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New York says Amazon doesn’t accommodate pregnant and disabled workers

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The governor has filed a complaint listing several examples

An investigation will follow the complaint.
Illustration by Alex Castro / The Verge

The New York State Division of Human Rights has filed a complaint against Amazon for failing to accommodate reasonable changes requested by workers who were pregnant or disabled, according to a Wednesday press release from Governor Kathy Hochul.

Even in cases where the company agreed that workers should be accommodated, the complaint alleges that managers would still force them to do work they shouldn’t be doing. According to one example listed in the press release, a pregnant worker filed a request to avoid strenuous activity, specifically lifting boxes over 25 pounds. Amazon approved the request, but the worker’s manager allegedly refused to adhere to the accommodation, and Amazon didn’t intervene despite internal complaints. The press release says the worker was ultimately injured and had to take unpaid leave after Amazon wouldn’t accommodate the injury.

There are also reports of workers having their accommodation requests denied. In another example shared by Hochul, Amazon’s internal Accommodation Consultant recommended a worker have their schedule modified due to a disability that affected their sleep schedule. When the manager refused to change the worker’s schedule (despite the fact that the worker had already been trading shifts with another co-worker to make things work), the Accommodation Consultant allegedly changed their recommendation, saying that there wasn’t enough medical documentation to approve the request. According to the release, the consultant had received documentation prior to approving the request the first time.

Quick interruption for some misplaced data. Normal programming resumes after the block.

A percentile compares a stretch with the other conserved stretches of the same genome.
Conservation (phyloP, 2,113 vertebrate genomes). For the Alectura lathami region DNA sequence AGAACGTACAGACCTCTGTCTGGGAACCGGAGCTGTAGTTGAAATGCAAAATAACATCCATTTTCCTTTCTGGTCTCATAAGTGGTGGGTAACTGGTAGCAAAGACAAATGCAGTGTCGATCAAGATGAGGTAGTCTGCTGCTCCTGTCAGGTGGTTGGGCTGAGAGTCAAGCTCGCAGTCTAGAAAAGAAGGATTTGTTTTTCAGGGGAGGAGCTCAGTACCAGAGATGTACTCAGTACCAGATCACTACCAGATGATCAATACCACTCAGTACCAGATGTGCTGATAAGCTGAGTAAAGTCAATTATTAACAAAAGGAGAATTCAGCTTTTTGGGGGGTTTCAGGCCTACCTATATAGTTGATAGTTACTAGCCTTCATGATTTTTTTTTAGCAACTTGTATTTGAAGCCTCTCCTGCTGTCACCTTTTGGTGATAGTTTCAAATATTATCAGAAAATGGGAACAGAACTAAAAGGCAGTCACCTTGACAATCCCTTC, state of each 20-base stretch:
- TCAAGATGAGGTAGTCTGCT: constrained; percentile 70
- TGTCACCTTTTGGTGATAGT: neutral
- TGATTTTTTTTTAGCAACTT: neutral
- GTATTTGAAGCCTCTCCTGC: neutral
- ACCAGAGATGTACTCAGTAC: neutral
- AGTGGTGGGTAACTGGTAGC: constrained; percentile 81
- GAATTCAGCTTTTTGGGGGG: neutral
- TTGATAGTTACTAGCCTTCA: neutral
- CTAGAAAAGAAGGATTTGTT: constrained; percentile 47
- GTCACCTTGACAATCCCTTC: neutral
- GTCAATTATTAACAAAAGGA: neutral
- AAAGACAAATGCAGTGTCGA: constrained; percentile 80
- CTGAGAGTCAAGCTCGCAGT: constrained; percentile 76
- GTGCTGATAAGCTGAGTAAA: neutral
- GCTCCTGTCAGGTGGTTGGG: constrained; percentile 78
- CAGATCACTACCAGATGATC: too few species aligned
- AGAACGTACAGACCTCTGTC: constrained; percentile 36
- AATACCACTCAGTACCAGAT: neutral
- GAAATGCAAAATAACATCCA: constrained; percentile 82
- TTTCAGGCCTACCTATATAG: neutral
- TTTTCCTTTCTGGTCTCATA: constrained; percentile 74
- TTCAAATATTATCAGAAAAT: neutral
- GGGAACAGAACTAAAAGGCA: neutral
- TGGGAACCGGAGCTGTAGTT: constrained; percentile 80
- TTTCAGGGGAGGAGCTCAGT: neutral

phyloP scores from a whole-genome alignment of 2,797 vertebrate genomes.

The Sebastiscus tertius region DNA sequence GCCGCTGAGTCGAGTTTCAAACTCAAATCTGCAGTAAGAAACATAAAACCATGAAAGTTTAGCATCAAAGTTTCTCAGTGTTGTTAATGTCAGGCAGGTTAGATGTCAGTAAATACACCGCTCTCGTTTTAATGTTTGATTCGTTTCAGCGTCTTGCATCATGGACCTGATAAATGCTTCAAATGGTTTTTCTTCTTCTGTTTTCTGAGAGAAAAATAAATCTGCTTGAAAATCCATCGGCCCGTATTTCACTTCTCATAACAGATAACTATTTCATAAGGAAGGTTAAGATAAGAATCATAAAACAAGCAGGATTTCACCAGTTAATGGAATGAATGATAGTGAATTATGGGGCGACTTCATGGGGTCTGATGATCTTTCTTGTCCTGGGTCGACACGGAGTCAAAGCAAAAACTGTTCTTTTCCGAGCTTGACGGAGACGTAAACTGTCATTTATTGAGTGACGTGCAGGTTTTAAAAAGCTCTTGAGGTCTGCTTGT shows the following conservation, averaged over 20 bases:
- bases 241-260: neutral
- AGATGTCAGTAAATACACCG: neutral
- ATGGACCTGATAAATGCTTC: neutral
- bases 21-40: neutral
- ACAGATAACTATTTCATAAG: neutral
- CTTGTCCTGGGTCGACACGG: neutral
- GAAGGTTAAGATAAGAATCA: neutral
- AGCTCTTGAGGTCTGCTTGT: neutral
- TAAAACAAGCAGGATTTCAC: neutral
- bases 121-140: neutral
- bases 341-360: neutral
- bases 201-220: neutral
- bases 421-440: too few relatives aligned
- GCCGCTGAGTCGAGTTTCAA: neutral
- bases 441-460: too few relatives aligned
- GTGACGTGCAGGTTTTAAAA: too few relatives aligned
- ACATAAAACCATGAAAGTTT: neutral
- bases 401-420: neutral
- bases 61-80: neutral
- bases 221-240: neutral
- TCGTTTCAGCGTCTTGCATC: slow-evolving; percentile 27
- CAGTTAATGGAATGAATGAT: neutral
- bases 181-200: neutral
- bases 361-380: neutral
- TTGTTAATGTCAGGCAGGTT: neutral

Amazon didn’t immediately respond to The Verge’s request for comment on the allegations.

Now that the complaint has been filed, the New York State Division of Human Rights will investigate and determine whether there’s probable cause to hold a hearing. Depending on the outcome, Amazon may have to “cease its discriminatory conduct” and “adopt non-discriminatory policies” around reasonable accommodation requests as well as implement training on human rights laws. The company could also face civil fines and penalties.

As CNBC notes, Amazon has faced lawsuits over pregnancy discrimination before — some plaintiffs even said they were fired after they couldn’t meet their productivity goals without accommodation. Six US senators have also asked the federal Equal Employment Opportunity Commission to investigate the company for pregnancy discrimination.

Still, Amazon has successfully fended off similar claims before. In 2021, New York’s Attorney General Letitia James sued Amazon, claiming it didn’t keep its warehouse workers sufficiently safe during the pandemic. Earlier this month, the suit was dismissed by a state appeals court.